Academic assignments, at least good ones, do far more than teach students how to find and spit back information. They teach critical thinking, including how to challenge ideas. They teach students how to spot connections and trends among bits of data they have and they even help improve writing skills, a necessary tool just about anywhere one goes.
Students who plagiarize an assignment miss most of the education that could have come from it. That, in the long run, means a lower quality education, which means a lower-quality graduate if they go that far.
But before one walks away thinking plagiarists only cheat themselves. consider the following issues:
- Good students, sensing or knowing that their peers are cheating to get good grades, often better than theirs, will either start cheating as well, reduce their efforts or simply leave.
- Good instructors, detecting plagiarism but unable to effectively respond to it, will often reduce their efforts or leave, once again reducing the quality of education for all students, cheaters or not.
- Students who cheat are, generally, less dedicated to their education. They make poorer graduates that not only are less likely to become active alumni, but also will reflect badly on the school in other ways after graduation.
This isn’t to say that every plagiarist is a doomed failure that will sink your school, but plagiarism as an epidemic will, over time, erode the quality of education for everyone there and hurt the school’s reputation.
However, since most of the dire impacts take years to show up, many schools are happy to kick the can down the road and hope for a better solution to the plagiarism problem later.
Today is the Day
The problem with kicking the can down the road is that now is, most likely, the ideal time to address these issues.
First off, the technology to detect plagiarism is the best it has ever been and the cheapest it has ever been. It’s less expensive, easier to use and more powerful than ever. Unfortunately, new plagiarism techniques may soon shift the balance, making it critical to address these issues now, while instructors have the upper hand.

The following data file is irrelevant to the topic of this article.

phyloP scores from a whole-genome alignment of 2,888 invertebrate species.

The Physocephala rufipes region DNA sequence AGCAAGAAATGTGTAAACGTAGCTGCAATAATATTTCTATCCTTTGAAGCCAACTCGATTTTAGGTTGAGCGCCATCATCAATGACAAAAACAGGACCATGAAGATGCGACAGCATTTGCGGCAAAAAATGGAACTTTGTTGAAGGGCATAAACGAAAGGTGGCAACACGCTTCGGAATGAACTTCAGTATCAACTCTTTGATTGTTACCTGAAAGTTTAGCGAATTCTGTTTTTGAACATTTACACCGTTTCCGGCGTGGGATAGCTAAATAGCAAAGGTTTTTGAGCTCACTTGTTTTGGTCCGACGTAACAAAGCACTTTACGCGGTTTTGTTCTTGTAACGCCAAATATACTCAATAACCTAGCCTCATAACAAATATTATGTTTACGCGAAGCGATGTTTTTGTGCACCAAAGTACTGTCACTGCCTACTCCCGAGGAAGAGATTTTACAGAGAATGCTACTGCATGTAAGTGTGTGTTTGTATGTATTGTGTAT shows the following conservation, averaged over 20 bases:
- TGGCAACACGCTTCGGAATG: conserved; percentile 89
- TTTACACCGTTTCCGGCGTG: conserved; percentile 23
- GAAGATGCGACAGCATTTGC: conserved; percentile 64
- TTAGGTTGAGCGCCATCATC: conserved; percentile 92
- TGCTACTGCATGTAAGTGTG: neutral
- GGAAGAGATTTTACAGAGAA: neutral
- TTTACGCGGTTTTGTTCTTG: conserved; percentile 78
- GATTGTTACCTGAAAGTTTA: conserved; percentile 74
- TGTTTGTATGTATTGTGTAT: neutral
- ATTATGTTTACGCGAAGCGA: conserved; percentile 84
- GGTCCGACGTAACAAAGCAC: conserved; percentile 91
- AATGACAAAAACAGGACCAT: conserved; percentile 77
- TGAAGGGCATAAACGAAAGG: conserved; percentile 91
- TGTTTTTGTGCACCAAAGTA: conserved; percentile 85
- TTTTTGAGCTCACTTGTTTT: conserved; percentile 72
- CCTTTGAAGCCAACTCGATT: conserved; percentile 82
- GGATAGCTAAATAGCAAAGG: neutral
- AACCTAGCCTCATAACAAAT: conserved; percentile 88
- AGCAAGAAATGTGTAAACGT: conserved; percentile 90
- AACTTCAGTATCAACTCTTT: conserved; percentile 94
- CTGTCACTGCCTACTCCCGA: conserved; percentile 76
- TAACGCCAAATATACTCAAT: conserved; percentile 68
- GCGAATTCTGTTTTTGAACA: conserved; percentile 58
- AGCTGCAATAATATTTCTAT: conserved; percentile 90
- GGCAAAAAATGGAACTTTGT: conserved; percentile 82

Second, the Internet generation is just now truly coming of age. Students who have never known research without the Internet are just now reaching the higher levels of education. Sadly, these are the ones perceived to be the greatest risk of plagiarizing, rightly or wrongly, but if they are reached now, then those behind them will see the shift in culture.
Finally, we have ways of dealing with plagiarism other than punishment. If we’re going to shift the academic culture away from the trend toward plagiarism, we can’t simply punish our way out of it. Education is critical and the tools above make it easier to do just that. However, in a few years, education might not be possible, or at least not as easy, as the plagiarists will be the ones who have done nearly all the teaching.
In short, now is the time to strike and waiting until tomorrow just makes the batter harder and even less-winnable.
It’s time for schools to reward teachers like Professor Ipeirotis for their hard work fighting plagiarism and, more importantly, to start opening addressing the issue. Though it’s tempting to sweep that matter under the rug, doing so misses a valuable opportunity to deal with the issue and risks lowering the quality of education for everyone.
Plagiarism is certainly not a pleasant business, I know that well because it’s my 9-to-5, but it’s an important one.
Schools need to address it. Not just so that they can make better students, but better creatives and better workers. After all, when cheating becomes a way of life, its impact is felt well beyond the classroom.